Posted by Victoria S Dennis on March 21, 2011 at 23:09
In Reply to: Short shrift posted by Elizabeth S.O. on March 20, 2011 at 20:00:
: Here it says that the phrase "short shrift" was first seen in Shakespeare's play Richard III. However, I have also seen this phrase in Samuel Butler's translation of The Odyssey. Does anyone know if Butler took this phrase from Richard III (or some later context) when he was translating? Or was it originally in The Odyssey?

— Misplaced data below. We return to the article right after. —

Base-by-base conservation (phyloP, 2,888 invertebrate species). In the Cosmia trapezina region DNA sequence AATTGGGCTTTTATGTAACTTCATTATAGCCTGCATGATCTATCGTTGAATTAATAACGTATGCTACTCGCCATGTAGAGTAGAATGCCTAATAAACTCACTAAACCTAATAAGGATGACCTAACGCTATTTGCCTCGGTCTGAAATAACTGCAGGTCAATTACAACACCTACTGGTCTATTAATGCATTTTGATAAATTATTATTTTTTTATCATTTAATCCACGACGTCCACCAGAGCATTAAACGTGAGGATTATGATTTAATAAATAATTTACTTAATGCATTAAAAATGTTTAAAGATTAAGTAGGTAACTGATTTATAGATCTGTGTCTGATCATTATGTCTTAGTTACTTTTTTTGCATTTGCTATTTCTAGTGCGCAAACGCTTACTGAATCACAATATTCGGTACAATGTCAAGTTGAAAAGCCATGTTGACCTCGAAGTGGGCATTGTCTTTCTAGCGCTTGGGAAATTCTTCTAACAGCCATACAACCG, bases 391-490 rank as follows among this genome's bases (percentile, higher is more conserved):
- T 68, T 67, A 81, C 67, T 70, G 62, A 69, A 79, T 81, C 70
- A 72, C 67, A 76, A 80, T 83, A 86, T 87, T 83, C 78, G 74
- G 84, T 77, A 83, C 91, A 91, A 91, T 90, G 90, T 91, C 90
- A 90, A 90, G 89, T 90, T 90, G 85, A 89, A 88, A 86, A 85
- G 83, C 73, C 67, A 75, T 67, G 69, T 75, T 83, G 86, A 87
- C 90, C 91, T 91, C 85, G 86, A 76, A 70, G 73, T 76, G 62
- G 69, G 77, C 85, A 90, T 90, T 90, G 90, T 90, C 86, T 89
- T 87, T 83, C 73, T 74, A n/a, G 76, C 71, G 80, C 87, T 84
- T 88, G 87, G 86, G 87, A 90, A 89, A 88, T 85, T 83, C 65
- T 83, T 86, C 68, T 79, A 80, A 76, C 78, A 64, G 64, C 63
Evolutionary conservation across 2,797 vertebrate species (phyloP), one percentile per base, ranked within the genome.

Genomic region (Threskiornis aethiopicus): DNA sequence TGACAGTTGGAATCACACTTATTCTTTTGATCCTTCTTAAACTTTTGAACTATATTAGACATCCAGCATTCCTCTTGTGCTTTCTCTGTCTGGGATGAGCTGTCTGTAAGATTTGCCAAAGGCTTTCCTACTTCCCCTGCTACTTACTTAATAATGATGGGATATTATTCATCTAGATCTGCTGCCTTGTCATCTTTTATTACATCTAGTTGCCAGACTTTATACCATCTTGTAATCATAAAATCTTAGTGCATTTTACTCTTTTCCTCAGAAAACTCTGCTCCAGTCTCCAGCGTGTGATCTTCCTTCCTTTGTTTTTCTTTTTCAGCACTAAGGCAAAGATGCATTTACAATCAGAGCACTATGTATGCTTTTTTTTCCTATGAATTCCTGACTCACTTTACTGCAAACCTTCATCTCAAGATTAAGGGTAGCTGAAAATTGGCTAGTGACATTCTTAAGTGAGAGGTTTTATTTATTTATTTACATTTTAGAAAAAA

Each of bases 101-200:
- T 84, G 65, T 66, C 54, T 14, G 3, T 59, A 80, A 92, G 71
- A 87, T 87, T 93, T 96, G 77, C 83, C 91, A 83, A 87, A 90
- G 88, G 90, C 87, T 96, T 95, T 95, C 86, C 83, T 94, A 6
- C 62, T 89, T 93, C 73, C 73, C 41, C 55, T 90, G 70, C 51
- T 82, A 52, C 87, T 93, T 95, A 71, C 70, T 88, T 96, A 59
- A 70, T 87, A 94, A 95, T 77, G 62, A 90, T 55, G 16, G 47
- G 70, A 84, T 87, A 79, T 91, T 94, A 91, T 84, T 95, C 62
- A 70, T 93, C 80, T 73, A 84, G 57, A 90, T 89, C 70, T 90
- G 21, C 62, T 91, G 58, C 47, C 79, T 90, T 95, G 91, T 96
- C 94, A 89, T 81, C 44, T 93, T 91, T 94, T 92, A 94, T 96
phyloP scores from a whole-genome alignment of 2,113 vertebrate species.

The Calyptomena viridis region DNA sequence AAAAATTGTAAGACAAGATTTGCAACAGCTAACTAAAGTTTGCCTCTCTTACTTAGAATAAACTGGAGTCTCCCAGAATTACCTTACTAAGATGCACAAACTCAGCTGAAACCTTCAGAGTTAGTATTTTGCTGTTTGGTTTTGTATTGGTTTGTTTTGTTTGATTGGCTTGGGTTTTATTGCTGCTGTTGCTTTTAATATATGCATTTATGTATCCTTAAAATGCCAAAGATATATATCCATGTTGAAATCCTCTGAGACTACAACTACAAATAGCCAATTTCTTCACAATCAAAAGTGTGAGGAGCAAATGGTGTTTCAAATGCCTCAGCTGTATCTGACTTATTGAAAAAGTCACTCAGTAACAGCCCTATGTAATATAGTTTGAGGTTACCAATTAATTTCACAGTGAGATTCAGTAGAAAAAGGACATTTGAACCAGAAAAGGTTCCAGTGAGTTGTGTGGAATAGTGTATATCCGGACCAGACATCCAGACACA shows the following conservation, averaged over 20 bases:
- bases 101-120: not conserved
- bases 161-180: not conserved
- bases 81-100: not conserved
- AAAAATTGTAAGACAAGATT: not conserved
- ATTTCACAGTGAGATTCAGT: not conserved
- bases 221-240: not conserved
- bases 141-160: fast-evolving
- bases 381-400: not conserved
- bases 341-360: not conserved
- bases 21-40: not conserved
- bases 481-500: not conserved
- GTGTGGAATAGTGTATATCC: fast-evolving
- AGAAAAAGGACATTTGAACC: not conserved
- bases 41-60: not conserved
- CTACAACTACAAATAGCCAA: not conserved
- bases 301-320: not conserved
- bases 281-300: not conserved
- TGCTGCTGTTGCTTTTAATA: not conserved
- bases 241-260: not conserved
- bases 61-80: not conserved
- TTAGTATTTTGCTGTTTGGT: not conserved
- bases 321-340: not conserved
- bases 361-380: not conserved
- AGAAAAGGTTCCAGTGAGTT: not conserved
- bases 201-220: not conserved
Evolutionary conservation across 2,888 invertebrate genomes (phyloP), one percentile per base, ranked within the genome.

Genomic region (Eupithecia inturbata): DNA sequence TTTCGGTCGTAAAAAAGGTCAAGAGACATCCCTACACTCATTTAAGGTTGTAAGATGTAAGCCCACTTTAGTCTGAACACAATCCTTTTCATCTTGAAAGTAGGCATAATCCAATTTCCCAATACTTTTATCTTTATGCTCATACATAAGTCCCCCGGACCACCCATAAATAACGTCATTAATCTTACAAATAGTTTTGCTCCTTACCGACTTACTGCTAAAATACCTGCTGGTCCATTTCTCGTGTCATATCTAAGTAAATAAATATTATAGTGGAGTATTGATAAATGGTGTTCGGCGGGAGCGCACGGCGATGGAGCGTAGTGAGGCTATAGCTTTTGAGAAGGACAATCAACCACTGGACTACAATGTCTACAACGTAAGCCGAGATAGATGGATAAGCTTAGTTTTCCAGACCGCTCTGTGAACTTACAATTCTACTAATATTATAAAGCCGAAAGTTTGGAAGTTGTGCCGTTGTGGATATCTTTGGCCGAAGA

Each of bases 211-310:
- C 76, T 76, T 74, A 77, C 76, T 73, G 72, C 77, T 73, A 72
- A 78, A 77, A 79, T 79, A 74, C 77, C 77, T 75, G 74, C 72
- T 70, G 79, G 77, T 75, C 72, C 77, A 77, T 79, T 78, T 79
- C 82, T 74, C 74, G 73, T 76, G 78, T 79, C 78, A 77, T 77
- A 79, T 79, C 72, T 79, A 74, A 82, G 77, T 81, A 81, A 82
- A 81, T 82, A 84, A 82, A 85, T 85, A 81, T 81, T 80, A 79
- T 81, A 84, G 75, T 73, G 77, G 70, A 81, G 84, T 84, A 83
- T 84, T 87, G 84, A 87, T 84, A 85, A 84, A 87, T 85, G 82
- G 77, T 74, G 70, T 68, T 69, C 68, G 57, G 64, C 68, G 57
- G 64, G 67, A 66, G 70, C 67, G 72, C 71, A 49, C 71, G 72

It can’t possibly have been in the original Odyssey, because “shrift” (penance prescribed by a priest for a confessed sin in order to obtain absolution) is a purely Christian concept. In fact, in a Bronze Age context it’s quite bizarre. If Butler used it I suspect that he did so not as a quotation from anyone but rather because it was an idiom so familiar to him that he didn’t consider its literal meaning nor expect the reader to do so.